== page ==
You can link with Gregory (Greg) Miller on LinkedIn and connect with Gregory (Greg) Miller on Twitter.

Manuele Piastra: The road to success for Scrum Masters includes defining success with your Agile team

In this episode, Manuele shares his perspective on making oneself redundant as an Agile coach or Scrum Master. He disagrees with the idea of completely making oneself redundant, just like a winning coach in football is not fired. Instead, he suggests creating a maturity assessment for the team and involving them in defining success criteria. He emphasizes the importance of not having creating a dependency on the Scrum Master and encourages the team to ask for help in areas they need it. Additionally, he recommends experimenting with different ways to measure success and finding other Scrum Masters to share learning and get feedback.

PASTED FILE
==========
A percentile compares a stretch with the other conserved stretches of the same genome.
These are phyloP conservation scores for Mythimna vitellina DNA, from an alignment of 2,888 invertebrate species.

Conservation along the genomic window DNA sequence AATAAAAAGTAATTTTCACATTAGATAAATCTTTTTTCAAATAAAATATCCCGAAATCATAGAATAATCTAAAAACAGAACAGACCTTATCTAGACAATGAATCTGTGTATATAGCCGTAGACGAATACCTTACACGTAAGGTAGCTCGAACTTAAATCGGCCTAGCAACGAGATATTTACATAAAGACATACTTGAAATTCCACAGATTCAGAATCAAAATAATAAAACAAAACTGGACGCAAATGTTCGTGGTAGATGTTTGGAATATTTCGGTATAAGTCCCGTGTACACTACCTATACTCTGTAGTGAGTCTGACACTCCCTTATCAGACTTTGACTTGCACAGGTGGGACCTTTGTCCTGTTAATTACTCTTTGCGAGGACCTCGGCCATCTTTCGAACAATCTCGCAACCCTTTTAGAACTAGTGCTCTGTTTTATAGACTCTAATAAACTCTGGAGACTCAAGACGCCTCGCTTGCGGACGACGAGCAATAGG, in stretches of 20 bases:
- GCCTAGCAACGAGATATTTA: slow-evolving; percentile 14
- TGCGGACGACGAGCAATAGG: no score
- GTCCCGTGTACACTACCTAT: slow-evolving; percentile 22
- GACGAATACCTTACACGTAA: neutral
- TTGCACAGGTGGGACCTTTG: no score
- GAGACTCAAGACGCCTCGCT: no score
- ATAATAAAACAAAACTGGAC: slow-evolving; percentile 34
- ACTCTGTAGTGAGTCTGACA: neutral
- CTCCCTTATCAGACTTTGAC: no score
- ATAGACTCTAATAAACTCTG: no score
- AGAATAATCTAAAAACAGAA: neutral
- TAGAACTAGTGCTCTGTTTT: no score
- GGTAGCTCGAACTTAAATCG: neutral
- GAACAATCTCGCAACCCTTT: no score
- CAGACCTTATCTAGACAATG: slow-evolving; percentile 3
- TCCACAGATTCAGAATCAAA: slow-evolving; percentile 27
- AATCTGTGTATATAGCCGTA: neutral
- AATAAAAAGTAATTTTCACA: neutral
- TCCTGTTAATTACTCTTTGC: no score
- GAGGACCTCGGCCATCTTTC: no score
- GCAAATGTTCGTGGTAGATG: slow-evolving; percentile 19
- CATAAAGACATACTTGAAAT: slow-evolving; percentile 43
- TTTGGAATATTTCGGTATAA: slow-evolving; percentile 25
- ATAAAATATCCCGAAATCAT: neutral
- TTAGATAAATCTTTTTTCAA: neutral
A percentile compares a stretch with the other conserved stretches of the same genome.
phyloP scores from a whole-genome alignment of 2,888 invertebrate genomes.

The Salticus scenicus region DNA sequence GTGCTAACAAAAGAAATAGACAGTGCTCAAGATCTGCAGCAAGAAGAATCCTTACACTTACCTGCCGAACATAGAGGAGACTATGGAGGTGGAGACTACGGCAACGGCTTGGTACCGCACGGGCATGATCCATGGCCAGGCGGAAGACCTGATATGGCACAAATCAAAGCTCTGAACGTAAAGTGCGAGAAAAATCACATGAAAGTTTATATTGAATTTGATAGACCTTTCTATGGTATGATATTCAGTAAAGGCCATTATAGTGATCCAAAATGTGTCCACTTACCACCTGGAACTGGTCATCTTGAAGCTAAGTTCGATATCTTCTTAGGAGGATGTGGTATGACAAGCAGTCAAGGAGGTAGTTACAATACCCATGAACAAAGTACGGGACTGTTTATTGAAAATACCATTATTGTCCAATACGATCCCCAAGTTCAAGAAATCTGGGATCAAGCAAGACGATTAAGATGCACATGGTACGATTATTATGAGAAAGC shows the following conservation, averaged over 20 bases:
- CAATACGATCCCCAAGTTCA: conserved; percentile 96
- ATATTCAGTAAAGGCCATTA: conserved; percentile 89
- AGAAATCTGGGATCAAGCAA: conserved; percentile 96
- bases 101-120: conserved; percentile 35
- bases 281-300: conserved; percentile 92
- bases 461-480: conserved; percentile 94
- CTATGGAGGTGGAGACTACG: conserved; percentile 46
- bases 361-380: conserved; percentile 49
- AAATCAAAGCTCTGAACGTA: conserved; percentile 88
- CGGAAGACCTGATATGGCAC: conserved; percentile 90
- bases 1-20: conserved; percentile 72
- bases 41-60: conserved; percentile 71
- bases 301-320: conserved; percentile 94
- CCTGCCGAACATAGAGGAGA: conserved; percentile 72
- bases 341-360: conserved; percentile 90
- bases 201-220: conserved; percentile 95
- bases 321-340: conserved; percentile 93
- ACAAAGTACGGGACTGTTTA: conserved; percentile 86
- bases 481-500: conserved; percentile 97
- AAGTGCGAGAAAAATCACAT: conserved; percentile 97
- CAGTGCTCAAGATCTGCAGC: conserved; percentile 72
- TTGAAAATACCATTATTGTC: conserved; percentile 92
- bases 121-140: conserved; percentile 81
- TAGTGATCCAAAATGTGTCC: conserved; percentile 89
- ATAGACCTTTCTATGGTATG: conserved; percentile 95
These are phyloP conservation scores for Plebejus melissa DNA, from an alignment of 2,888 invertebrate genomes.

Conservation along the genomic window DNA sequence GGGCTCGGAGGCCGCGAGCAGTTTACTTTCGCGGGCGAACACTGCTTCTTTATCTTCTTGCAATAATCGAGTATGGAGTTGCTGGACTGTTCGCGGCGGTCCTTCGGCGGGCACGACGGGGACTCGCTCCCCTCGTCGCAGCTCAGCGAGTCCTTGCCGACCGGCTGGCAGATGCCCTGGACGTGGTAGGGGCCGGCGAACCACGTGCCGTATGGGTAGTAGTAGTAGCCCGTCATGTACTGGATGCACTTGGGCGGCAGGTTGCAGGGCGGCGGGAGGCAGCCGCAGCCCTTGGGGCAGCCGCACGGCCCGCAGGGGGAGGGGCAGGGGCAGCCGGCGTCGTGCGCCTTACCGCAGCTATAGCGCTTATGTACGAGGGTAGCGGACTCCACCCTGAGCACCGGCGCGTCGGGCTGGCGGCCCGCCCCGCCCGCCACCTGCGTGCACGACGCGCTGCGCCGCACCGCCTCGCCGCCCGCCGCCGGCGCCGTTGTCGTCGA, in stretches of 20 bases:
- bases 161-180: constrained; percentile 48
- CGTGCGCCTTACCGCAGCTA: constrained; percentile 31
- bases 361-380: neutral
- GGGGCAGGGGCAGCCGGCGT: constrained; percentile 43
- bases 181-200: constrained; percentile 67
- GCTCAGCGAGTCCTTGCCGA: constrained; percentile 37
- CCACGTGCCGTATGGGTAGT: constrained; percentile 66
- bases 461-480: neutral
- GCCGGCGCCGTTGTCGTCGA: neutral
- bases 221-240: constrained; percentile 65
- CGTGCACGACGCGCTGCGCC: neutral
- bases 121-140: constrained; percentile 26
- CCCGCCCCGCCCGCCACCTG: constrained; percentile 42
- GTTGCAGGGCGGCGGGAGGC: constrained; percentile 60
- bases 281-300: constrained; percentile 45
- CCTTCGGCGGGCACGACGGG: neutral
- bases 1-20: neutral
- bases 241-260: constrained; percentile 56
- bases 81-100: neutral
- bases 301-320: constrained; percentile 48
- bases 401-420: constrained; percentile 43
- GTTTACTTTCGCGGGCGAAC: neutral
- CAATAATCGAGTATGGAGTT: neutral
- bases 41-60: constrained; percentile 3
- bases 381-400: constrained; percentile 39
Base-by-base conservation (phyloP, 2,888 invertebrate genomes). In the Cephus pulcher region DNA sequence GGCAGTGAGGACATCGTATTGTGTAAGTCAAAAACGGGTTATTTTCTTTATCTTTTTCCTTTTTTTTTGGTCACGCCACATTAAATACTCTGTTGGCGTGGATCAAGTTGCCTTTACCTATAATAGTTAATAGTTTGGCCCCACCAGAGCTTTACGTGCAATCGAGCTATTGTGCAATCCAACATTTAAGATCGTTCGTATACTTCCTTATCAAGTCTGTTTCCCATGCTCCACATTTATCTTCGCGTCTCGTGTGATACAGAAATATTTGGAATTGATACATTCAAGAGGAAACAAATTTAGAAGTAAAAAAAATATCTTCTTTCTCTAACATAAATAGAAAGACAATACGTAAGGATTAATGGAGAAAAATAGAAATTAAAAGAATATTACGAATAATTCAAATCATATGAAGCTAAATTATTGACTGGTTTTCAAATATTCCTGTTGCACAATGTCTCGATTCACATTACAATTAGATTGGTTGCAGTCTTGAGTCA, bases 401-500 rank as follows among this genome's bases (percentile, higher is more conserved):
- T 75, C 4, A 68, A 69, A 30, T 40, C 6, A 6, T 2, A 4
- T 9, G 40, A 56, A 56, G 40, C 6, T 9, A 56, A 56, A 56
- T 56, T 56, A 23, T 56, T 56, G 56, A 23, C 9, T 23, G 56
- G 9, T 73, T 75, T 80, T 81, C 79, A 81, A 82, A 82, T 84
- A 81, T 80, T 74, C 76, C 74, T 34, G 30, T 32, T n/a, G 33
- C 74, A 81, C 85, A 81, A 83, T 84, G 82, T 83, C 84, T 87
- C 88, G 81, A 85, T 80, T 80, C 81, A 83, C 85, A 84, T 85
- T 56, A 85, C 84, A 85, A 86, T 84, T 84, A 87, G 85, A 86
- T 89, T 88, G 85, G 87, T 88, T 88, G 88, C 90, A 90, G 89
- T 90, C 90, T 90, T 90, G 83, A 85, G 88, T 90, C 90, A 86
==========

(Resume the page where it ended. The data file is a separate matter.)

Featured Retrospective Format for the Week: The Appreciation Retrospective

In this episode, Manuele states that the favorite format depends on various factors, such as the team’s mood and recent events. He expresses a dislike for the overly simplistic “what is good? What was bad?” retrospectives, which can feel like a checkbox exercise. Instead, Manuele prefers to vary the format and sometimes run an appreciation retrospective, where only positives are discussed. Manuele believes it’s important to regularly remind the team of their strengths and focus on improvement while also acknowledging their successes.

How can I, as a Scrum Master, supercharge my facilitation?